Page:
Last evening, I received an email from someone who had been at a recent advocacy presentation I did. I provided to each person at the meeting, a PDF that showed their PA Senator, and asked everyone to write to their legislator as well as the members of the PA Senate Judiciary Committee. Here was a small part of the email:
I apologize for the delay but this is a first for me. Â And I am proud of it. Â Now that I have taken the time to do it, I feel much more energized to do more personal letters.
Receiving this really made my day! It is exactly the type of response to an advocacy training that we want to see happen, and it reminded me of how I felt the first time I wrote a letter to my elected official.
Last Friday, I spent time down at the ACLU of Western PA office working the phone bank. we were calling ACLU members and asking them to call their Senators. Being in the day time, I reached plenty of answering machines, but I also spoke directly to a number of people, most of whom were older- possibly retired. I have to admit, that on almost every phone call, I worried when I heard an older person say “hello.” Even though I knew these were ACLU members, I still felt this hesitation. Would they say, “Yes, I believe in civil rights, but not Gay marriage”? Every time I worried about that. but the answer I received over and over again was quite different:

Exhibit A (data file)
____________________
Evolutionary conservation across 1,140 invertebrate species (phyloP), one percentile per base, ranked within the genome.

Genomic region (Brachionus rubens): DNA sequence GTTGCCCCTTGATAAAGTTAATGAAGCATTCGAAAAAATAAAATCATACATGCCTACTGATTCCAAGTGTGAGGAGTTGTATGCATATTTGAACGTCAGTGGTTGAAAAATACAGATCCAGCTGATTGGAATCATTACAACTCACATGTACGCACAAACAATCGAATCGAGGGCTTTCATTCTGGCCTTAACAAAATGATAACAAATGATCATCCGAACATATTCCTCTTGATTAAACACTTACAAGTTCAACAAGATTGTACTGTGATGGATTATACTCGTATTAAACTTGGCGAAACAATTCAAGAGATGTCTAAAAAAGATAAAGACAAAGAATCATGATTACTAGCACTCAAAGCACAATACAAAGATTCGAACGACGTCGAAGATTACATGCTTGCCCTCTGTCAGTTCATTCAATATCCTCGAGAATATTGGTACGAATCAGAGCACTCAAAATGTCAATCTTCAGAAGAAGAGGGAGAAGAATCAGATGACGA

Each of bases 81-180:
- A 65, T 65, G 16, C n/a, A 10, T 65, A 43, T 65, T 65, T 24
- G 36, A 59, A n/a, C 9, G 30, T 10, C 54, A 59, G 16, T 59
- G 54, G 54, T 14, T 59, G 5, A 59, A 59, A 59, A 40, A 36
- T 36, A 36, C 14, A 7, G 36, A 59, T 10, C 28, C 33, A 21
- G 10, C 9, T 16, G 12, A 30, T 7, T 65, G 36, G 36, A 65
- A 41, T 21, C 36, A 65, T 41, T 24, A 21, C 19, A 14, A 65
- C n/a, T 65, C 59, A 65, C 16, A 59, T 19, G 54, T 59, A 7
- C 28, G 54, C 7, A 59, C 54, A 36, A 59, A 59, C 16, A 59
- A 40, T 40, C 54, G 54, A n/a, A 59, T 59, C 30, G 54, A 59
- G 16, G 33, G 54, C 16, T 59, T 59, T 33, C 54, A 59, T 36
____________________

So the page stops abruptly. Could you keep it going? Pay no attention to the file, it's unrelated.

Q: Can you call your Senator and ask them to oppose PA SB 707″
A: Yes, I can do that!
Fiascos like the Prop 8 vote or the Maine referendum have created an unfounded worry that most people, and especially most older people are opposed to gay civil rights. But this is unfounded. It just isn’t true! People of all ages see value in Equality and are willing to step up and take action to stop the eroding away of civil rights.Everyday people are sending personal letters, making phone calls, and meeting with their elected officials. They are saying, “I can do that”!
Will you say “”I can do that,” and add to the voices for equality?